PLANE FALLS OCCUPANTS' CLOSE SHAVE LONDON. January 6. Two R.A.F. fig. [?] bad a remarkable escape Hem death when their machine cashed near Heachan. Both men descended safely by para- chute* from ?, height of 4,000 feet. Tha only casualty was a iat, which ran out from a chicken coop near where the machine Sen, and was caught In the wreckage. Wben the pilot (Sergeant Hudson) realised that the machine wae doomed, be refused to jump out until bis ob .eenrer waa released. He epent several precious- minutes helping bis com panion, and when finally tbey Jumped from the aeroplane it was falling Im mediately above tbem, and prevented the opening of the parachute. After falling a considerable distance, Sergeant Hudson managed to release the cord, wbich, In opening, just missed Uie spinning machine.
COMBINED CLUBS' RUN SPORT AT SILVER LAKE Attendance Points for Pennant [Newspaper Article] — Advertiser and Register — 9 January 1931
COMBINED CLUBS' RUN SPORT AT SILVER LAKE Attendance Points for Pennant Saver Lake, at Mylor, is a well- known rendezvous for motor cyclists, but will present added attractions on Sunday when the monthly combined clubs run will be made to the spot. A vai-ied programme of spores and novelty events nas been arranged by fhe rM.CC, including aquaplaning on the lake. A feature of tbe day win be the erection of a tightrope across the water, on which stunts will be per formed on a push bicycle. A number of improvements have been made lately, including the erection of a four stage diving board. Mr. Frank Mit chell is donating a pennant to the affi liated club having the best representa tion at combined runs up to June 30, and this is tbe flrst outing fbr which points will be swarded. Any club ar riving late at the start will lose aU points for the outing and club secre taries are making efforts to obtain a good muster for the event. Those at tending will meet at the rooms of the Mofcr Cycle ...
PATAWALONGA SCHEME [Newspaper Article] — Advertiser and Register — 9 January 1931
PATAWALONGA SCHEME At the last meeting of the Glenelg Town Council, Alderman Patterson moved—"That the Glenelg Council re- spectfully desires to place before the Minister of Public Works an alterna tive scheme in the matter of the Pata walonga reclamation, that the basir of the Patawalonga River be left as at present, and that the weir or retain ing walls be placed at a point agreed upon, say, McFarlane-street east and King-street west, thus allowing a road way connecting these two streets and the beach; that this end of the Pata walonga be vested in the Glenelg Town Council for future developments as may be deemed best. i.e.. boat harbor." The matter was adjourned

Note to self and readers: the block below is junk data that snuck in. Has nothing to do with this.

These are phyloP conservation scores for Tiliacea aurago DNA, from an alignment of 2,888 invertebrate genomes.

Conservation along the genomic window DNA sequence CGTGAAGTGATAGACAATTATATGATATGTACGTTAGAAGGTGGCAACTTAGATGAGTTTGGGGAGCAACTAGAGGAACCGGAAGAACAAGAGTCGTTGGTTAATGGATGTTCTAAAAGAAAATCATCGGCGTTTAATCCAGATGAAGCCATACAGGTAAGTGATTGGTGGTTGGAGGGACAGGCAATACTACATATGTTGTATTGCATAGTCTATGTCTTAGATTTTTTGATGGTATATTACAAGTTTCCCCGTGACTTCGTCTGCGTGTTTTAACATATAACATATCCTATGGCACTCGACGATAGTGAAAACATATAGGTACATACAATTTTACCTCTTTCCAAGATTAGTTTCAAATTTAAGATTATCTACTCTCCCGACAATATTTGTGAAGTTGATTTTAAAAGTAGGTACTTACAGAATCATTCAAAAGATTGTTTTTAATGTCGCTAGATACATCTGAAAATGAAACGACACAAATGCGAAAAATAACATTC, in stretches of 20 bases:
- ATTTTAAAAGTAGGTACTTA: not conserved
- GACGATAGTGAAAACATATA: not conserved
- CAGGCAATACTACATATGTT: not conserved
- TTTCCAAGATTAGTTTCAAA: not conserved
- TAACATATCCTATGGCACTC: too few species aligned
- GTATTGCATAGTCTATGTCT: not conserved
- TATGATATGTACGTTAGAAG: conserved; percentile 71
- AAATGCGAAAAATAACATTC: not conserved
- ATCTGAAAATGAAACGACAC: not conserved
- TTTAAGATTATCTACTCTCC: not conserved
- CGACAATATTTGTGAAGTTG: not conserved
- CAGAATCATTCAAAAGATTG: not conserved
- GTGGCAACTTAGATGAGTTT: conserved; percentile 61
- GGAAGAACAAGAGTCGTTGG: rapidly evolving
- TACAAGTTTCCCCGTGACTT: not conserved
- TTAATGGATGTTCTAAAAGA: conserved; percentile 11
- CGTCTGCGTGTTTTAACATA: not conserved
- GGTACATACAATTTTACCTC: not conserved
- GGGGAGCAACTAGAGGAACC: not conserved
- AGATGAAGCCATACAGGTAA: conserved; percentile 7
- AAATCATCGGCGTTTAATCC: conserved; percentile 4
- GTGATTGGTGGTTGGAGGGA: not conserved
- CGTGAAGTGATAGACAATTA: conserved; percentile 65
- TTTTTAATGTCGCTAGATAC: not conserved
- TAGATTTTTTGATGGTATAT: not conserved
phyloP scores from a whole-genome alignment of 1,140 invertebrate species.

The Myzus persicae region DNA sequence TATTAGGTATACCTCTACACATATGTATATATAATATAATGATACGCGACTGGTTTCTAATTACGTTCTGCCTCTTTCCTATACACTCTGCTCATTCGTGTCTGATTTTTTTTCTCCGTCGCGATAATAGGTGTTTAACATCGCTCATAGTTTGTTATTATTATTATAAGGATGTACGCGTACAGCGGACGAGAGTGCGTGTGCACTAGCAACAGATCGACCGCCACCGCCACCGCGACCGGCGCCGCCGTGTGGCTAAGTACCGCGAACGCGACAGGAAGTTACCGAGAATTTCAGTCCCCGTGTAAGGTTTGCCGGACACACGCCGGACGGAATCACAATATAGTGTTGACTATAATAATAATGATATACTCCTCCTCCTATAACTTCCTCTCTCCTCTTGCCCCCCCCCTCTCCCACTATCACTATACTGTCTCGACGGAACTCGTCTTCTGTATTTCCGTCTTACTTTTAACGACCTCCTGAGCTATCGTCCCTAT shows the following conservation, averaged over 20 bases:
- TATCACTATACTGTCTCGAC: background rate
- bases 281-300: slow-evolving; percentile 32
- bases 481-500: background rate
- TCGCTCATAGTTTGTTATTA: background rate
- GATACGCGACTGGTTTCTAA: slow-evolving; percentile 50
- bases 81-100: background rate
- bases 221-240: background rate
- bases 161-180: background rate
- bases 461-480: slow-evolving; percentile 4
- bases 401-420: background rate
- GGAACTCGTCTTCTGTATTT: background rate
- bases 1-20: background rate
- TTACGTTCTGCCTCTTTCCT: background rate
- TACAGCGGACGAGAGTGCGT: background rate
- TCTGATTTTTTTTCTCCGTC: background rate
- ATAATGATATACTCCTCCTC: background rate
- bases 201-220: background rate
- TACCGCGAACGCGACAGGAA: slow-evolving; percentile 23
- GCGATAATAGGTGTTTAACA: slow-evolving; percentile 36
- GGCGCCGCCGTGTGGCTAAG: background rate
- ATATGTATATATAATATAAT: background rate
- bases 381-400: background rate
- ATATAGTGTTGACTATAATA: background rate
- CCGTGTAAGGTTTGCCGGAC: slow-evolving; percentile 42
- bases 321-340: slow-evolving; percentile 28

SEARCH FOR THE GOLDEN QUEST Still Fruitless LOCAL RESIDENTS KELP Alice Springe, January 7. [Newspaper Article] — Advertiser and Register — 9 January 1931
SEARCH FOR THE GOLDEN QUEST Still Fruitless LOCAL RESIDENTS KELP Alice Springe, January 7. Although the search for the airplane Golden Quest, which left Alice Springs on Decem- ber 20, for Ilbilla, has been con- tinuous by the two Air Force planes -which vere recently sent from Melbourne, it has been without result. Mr. Fred Colson, who some montbs ago rescued Pilot Coote when he was forced to land on the same expedition, was so much concerned that, on his own initiative, he went out by motor car in search of the missing plane, thinking, as he had been to Ilbilla several times, he might be of assistance. Leaving here on Saturday mornnig last, Mr. Colson went direct to Ilbilla. He then zig-zagged from there to Haast's Bluff. Searching without suc cess, he travelled approximately 700 miles. Seen by Natives Mr. Colson states that as the result of his enquiries art Ilbilla, it appears that several camps of natives had seen the Golden Quest on December 20. Those at one camp, 12 miles nor...
CITIZENS' LEAGUE AT HENLEY [Newspaper Article] — Advertiser and Register — 9 January 1931
CITIZENS' LEAGUE AT HENLEY The Citizens' League further ex- tended its activities last night. when a branch was formed at a meeting of re- sidents. held in the Henley and Grange J Town Kail. The following were elec- i ? ted as members of the committee:— j ? Messrs. C E. Horrocks, C. J Smith. W ! jPiipp. A. Miller, J. Wallace. R. Ralph. IJ. McKay. Dr. L. G. Muirhead, Messrs. IP. Saunders, F. E. Compton, and L.l I Jory (secretary), I